5.2 Identification of different materials
After the samples and probes are prepared, they are mounted on the motor stage, placed at the same target position laterally, and touched down for sensing, as shown in Fig. 8(a). The interference patterns are captured and displayed in Fig. 8(b) for the four different materials: ZPU450, Si, Al and Ag.
To mark the difference more clearly, we have divided the image into 9×2 blocks, indicated by the red lines in Fig. 8(b). The patterns are distinctive, compared to the reference pattern without probe contact, as shown in Fig. 6(b). One simple way to label the different materials is to reduce the 2D image into a vector of local intensity integrals. We have summed up the camera response counts in each of the 18 blocks from one interference image, normalized to the maximal gray scale, and plotted them in Fig. 9 for the four materials. The 18 values can then be recorded for each material and used as reference for detection.
5.3 Dependence of probe position
The coupling among the waveguides and the total light field depends also on the location of the external disturbance. From the simulations, we have obtained different interference patterns when the probe is placed at different positions on top of the sensor chip. To verify this experimentally, we have prepared the probe with ZPU450 material and placed it at 4 different locations for contact, as indicated in Fig. 10(a). The corresponding images are shown in Fig. 10(b).
Using the same method, we have summed up the intensity counts in each of the blocks and plotted them in Fig. 11. The values are also distinctive. This technology can be used to develop a tactile sensor, similar to the fiber-based solution . The detection accuracy can be much higher, as the waveguides are more closely packed and can tell the touch position difference in micrometer scale. Furthermore, the interrogation method based the comparison of a vector of merely 18 values can be much simpler and faster than the image recognition program based on convolutional neural networks .
To distinguish different materials, the obtained 18-value vector from an unknown sample can be compared with the vector of known materials in the library. Their differences can be quantified by the mean square error (MSE). The smaller the MSE value, the closer is the material to that reference. The same method can be applied for the recognition of the probe position.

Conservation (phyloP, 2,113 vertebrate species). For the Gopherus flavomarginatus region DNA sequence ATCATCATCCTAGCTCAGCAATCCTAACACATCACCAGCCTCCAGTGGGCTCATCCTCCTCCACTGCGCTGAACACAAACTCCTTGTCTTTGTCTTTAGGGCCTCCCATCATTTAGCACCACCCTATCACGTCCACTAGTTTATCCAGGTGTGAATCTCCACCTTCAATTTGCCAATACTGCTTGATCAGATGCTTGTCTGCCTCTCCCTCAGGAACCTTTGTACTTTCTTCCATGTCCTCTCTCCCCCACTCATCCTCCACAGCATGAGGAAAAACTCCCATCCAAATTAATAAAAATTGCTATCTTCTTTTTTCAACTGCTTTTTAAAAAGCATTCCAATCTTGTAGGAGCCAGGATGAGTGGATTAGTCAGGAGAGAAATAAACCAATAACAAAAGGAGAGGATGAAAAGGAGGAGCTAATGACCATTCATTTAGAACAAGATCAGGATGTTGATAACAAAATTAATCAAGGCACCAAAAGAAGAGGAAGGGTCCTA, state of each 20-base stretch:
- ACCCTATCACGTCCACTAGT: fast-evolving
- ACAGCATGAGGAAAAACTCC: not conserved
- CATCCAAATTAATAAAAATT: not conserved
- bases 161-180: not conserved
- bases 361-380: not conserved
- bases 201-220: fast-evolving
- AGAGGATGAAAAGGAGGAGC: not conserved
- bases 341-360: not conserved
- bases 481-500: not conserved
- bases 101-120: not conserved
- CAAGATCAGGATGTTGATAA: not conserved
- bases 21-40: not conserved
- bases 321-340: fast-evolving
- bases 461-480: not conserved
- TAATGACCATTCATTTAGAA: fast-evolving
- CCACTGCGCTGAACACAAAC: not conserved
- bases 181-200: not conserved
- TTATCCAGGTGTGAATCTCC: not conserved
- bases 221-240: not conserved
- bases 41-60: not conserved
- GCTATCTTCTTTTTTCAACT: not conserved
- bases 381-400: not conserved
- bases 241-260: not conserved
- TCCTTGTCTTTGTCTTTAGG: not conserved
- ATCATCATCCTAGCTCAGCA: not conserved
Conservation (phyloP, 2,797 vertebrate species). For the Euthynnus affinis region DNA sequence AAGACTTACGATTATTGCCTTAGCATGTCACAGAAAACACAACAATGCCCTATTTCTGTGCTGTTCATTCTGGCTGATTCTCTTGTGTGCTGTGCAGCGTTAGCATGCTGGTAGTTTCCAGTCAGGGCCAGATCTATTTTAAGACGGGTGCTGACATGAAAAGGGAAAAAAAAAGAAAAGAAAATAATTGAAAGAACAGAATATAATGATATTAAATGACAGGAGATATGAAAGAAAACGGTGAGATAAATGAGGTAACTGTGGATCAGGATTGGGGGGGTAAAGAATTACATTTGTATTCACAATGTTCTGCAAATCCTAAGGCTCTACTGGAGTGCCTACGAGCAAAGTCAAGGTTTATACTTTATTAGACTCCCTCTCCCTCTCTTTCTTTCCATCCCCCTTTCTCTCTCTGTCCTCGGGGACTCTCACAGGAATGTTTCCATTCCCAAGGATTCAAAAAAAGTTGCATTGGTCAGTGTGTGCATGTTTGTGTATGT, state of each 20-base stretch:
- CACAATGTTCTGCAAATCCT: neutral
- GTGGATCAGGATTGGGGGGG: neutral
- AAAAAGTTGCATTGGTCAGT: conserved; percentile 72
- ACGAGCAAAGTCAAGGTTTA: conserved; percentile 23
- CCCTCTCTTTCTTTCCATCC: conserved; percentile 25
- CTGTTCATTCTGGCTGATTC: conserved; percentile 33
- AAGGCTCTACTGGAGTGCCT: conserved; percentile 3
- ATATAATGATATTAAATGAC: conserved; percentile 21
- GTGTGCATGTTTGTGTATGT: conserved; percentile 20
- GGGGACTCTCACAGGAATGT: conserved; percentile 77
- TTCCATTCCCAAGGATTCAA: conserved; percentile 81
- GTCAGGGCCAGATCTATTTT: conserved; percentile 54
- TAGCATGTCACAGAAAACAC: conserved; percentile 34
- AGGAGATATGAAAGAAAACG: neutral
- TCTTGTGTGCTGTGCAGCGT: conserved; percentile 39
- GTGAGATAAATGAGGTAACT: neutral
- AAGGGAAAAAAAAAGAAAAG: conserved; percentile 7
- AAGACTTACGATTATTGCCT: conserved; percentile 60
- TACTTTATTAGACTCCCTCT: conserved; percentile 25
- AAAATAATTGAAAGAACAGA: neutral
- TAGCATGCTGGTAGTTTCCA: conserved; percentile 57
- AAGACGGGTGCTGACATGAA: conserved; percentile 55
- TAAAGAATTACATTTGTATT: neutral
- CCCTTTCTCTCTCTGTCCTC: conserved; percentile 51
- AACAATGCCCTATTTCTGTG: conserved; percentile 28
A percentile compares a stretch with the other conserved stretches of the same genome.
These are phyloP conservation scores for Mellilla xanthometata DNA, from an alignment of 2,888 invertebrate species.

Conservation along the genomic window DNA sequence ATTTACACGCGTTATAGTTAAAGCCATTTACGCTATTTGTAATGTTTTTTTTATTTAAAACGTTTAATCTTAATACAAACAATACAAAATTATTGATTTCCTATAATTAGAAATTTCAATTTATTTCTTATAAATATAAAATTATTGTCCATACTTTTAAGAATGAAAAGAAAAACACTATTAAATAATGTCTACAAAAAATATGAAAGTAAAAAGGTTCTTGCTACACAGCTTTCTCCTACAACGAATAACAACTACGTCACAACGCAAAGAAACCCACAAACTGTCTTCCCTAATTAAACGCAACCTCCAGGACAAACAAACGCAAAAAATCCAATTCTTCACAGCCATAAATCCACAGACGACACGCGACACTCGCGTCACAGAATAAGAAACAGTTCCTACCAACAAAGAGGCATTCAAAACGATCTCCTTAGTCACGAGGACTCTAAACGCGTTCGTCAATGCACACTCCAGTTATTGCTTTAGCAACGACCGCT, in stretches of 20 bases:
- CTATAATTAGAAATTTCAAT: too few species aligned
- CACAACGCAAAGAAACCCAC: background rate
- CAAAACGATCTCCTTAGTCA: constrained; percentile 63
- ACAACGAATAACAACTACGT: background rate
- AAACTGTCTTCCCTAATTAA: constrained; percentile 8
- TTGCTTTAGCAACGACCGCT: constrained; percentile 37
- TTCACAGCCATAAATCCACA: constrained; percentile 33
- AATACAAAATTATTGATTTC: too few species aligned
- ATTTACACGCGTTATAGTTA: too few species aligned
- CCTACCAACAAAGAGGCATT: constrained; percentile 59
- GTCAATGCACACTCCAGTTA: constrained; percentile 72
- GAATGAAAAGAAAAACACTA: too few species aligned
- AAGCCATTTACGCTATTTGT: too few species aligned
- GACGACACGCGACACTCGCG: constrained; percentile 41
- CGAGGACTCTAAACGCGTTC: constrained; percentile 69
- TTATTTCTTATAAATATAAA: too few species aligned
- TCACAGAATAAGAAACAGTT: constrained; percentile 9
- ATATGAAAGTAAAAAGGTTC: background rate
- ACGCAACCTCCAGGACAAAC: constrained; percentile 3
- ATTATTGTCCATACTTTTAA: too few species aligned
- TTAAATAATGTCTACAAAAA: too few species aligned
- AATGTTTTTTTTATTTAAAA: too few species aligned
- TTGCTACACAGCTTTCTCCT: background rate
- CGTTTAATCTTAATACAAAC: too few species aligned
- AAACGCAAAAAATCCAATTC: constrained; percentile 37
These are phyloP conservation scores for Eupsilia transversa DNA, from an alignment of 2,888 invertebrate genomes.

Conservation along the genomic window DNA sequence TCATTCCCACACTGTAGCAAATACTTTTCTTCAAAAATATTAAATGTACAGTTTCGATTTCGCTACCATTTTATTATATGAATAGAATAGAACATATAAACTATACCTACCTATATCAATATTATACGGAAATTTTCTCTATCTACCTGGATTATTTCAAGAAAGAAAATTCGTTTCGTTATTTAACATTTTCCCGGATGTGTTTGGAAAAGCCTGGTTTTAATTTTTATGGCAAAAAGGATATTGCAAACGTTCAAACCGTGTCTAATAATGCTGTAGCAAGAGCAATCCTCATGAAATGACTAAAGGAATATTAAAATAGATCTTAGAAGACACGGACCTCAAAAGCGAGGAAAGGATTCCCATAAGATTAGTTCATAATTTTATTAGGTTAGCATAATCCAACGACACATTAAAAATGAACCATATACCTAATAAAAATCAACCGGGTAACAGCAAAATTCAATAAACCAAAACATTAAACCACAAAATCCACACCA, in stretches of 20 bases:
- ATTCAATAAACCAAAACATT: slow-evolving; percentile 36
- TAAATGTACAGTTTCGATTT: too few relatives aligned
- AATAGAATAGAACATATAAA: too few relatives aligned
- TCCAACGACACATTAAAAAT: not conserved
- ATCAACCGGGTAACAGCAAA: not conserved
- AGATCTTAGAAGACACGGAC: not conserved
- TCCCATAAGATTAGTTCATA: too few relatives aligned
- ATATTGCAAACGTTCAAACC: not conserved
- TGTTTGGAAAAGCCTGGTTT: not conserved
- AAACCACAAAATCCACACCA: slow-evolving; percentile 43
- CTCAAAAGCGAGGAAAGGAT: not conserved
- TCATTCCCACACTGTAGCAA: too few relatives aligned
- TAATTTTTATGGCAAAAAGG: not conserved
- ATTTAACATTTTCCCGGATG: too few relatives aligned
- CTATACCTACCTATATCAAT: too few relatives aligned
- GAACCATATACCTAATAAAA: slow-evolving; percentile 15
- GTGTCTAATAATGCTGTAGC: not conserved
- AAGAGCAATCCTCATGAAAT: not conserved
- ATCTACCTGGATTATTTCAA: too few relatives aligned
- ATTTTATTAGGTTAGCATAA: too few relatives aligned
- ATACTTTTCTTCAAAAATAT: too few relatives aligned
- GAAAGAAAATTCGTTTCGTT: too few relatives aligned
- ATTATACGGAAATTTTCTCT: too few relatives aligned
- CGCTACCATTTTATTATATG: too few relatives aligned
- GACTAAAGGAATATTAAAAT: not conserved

To conclude, we have demonstrated a material contact sensor based on 3D coupled waveguide array. Three-layer SiNx stripes are imbedded in polymer cladding to render a spread-out light field distribution for sensing and formation of interference images for detection/analysis. The sensor chip is fabricated with mature, low-temperature, and low-cost technology. When placed at the same location on the top surface, the sensor is able to tell four materials apart with distinctive patterns. To facilitate the interrogation, the image is reduced to a vector of 18 values, summing up the intensity counts in the 9×2 blocks on the camera area. When the probe material is fixed, the sensor is also able to tell the contact position and can be further developed into precise tactile sensors. We believe this technology of using optical waveguides and direct image analysis for material and tactile sensing could open up possibilities in developing miniature sensor systems for robotics and other important application areas.
As future work, we plan to expand the library of detectable materials and investigate the limitation on detection accuracy, e.g., finding the fine difference between materials with similar refractive indexes. We also aim to scale up the waveguide array for the precise, 2D detection of contact positions. The interrogation method based on data down-scaling will also be studied for comprehensive and reliable detection of materials and touch positions simultaneously.
We thank Hao Yu from China Academy of Art for the help in figure art design.
The authors declare no conflicts of interest.
Data underlying the results presented in this paper are not publicly available at this time but may be obtained from the authors upon reasonable request.